24 April 2020 2:09 PM GMT
The Supreme Court has observed that the Central Bureau of Investigation can investigate into specified offence committed within Union Territory, by an accused residing in or employed in connection with the affairs of another State, without the consent of that state. The issue raised in this case was whether the CBI was authorised to register cases against the public servants employed...
The issue raised in this case was whether the CBI was authorised to register cases against the public servants employed in connection with the affairs of the Government of Bihar. The contention raised by the accused, who was allegedly involved in a cheating case, was that, he being an officer of the Indian Administrative Service (IAS) employed in connection with the affairs of the Government of Bihar as District Magistrate at Aurangabad District (State of Bihar) could not be subjected to investigation by the CBI without the prior consent of the State.
After examining the scheme of the Delhi Special Police Establishment Act, the bench comprising Justices AM Khanwilkar and Dinesh Maheshwari observed that such a consent may not be necessary regarding the investigation by the special police force (DSPE) in respect of specified offences committed within Union Territory and other offences associated therewith. The bench observed:
"That may be so, even if one of the accused involved in the given case may be residing or employed in some other State (outside the Union Territory) including in connection with the affairs of the State/local body/corporation, company or bank of the State or controlled by the State/institution receiving or having received financial aid from State Government, as the case may be. Taking any other view would require the special police force to comply with the formality of taking consent for investigation even in relation to specified offence committed within Union Territory, from the concerned State merely because of the fortuitous situation that part of the associated offence is committed in other State and the accused involved in the offence is residing in or employed in connection with the affairs of that State. Such interpretation would result in an absurd situation especially when the 1946 Act extends to the whole of India and the special police force has been constituted with a special purpose for investigation of specified offences committed within the Union Territory, in terms of notification issued under Section 3 of the 1946 Act."
Taking note of the contents of FIR, the Court observed that the State police had no jurisdiction to investigate the offence in question, as registered, and therefore there is no need to seek consent of the State in respect of such offence. It said:
"Indisputably, the registered office of BRBCL is within the jurisdiction of Union Territory of Delhi (National Capital Territory of Delhi) and allegedly the offence has been committed at Delhi, for which reason the Delhi Court will have jurisdiction to take cognizance thereof. To put it differently, the offence in question has been committed outside the State of Bihar. The investigation of the stated offence may incidentally transcend to the territory of State of Bihar because of the acts of commission and omission of the appellant who is resident of that State and employed in 27 connection with the affairs of the State of Bihar. That, however, cannot come in the way of special police force (DSPE) from investigating the offence committed at Delhi and has been so registered by it and is being investigated. Had it been an offence limited to manipulation of official record of the State and involvement of officials of the State of Bihar, it would have been a different matter. It is not the case of the appellant or the State of Bihar that even an offence accomplished at Delhi of defrauding of the Government of India undertaking (having registered office at Delhi) and siphoning of the funds thereof at Delhi can be investigated by the State of Bihar. If the State police has had no jurisdiction to investigate the offence in question, as registered, then, seeking consent of the State in respect of such offence does not arise. Any other approach would render the special provisions of the 1946 Act otiose."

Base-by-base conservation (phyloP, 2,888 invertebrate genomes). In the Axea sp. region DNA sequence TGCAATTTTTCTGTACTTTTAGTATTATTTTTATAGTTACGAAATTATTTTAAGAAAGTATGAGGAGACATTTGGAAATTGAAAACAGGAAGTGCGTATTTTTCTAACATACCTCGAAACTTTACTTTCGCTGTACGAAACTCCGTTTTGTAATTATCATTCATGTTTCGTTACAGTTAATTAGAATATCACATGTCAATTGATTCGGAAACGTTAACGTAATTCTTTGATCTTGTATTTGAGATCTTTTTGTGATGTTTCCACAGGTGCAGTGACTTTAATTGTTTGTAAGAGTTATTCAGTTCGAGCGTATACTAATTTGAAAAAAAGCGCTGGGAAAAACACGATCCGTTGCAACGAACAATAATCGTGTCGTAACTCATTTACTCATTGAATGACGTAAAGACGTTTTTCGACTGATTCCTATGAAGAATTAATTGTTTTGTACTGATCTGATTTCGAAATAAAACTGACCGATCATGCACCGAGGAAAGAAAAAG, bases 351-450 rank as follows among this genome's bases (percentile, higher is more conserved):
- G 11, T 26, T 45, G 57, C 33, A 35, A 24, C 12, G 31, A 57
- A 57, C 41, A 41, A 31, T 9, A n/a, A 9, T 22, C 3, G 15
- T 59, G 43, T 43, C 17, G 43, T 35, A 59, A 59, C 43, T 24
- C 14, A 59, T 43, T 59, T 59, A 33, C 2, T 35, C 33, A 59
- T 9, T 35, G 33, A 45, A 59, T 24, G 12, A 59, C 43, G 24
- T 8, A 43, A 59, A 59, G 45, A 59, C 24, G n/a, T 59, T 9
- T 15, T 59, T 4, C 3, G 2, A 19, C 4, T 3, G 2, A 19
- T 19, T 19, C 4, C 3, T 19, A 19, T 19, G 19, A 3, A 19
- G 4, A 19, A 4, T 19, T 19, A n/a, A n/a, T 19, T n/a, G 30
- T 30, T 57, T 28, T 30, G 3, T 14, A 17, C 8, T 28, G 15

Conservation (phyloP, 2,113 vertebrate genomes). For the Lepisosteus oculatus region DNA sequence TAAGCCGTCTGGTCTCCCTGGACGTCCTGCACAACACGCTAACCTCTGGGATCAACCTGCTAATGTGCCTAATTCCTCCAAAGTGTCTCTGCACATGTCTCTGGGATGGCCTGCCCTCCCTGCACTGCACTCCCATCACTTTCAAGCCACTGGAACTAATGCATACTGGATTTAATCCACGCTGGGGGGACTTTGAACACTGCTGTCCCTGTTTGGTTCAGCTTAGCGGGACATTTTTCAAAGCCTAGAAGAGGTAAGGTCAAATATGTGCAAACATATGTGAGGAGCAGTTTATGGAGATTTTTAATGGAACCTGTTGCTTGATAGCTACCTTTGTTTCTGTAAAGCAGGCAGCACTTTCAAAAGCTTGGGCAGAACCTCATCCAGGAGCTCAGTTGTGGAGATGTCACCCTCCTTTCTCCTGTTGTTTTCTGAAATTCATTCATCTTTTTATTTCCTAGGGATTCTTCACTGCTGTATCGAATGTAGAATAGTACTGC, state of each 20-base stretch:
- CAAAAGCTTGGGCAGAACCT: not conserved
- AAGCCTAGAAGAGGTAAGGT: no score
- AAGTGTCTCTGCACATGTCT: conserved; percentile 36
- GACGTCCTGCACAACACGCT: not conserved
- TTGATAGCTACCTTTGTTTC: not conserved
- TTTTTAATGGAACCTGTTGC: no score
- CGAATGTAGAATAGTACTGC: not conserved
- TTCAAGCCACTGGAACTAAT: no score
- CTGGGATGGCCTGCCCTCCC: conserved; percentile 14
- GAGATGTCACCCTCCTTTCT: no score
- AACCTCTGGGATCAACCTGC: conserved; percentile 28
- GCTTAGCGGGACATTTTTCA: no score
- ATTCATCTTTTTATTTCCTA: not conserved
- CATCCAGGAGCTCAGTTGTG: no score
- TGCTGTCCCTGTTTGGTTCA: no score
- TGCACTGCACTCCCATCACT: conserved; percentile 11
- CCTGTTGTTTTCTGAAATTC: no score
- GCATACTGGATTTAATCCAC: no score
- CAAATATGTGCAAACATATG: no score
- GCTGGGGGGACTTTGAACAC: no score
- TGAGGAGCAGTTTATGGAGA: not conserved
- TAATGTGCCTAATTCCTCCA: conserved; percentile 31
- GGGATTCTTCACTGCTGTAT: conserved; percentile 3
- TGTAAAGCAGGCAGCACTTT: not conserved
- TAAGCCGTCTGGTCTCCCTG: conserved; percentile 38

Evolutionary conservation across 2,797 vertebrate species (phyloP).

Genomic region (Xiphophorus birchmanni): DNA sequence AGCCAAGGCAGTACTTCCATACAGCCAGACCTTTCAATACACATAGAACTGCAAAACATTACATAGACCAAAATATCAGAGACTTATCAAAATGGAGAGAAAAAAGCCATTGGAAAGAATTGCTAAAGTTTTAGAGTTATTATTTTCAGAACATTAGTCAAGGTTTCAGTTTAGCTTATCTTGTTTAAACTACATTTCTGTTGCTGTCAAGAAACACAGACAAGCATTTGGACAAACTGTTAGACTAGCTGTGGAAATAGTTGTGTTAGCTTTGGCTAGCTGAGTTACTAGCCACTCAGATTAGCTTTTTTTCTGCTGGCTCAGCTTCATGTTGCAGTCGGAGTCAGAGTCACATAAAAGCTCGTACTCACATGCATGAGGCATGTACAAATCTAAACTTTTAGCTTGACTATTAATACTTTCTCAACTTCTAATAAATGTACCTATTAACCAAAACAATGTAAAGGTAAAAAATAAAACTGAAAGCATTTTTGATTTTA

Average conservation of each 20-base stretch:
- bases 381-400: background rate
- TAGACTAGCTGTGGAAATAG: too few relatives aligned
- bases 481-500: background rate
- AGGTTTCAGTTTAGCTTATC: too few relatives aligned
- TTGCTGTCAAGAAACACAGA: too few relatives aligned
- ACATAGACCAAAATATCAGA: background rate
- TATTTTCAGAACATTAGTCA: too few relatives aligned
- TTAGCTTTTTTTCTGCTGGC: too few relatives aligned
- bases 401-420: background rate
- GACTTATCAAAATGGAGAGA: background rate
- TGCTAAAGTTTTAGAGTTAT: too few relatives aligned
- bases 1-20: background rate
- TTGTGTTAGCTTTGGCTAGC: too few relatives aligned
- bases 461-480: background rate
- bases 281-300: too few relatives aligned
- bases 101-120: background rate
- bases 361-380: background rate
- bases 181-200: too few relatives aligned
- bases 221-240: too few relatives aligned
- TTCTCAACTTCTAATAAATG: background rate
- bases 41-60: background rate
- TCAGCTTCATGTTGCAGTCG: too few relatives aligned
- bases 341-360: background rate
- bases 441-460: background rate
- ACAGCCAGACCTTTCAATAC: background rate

Regarding the contention on 1996 Notification provision, the bench observed thus:
"Indeed, the said notification contains a proviso, which predicates that if any public servant employed in connection with the affairs of the Government of Bihar is concerned in offences being investigated by the special police force pursuant to the notification, prior consent of the State Government qua him shall be obtained. This proviso must operate limited to cases or offences which have been committed within the territory of the State of Bihar. If the specified offence is committed outside the State of Bihar, as in this case in Delhi, the State police will have no jurisdiction to investigate such offence and for which reason seeking consent of the State to investigate the same would not arise. In our opinion, the stated proviso will have no application to the offence in question and thus the Delhi special police force/DSPE (CBI) must be held to be competent to register the FIR at Delhi and also to investigate the same without the consent of the State."
Case no.: CRIMINAL APPEAL NO. 414 OF 2020 Case name: Kanwal Tanuj vs. State of Bihar Coram: Justices AM Khanwilkar and Dinesh Maheshwari
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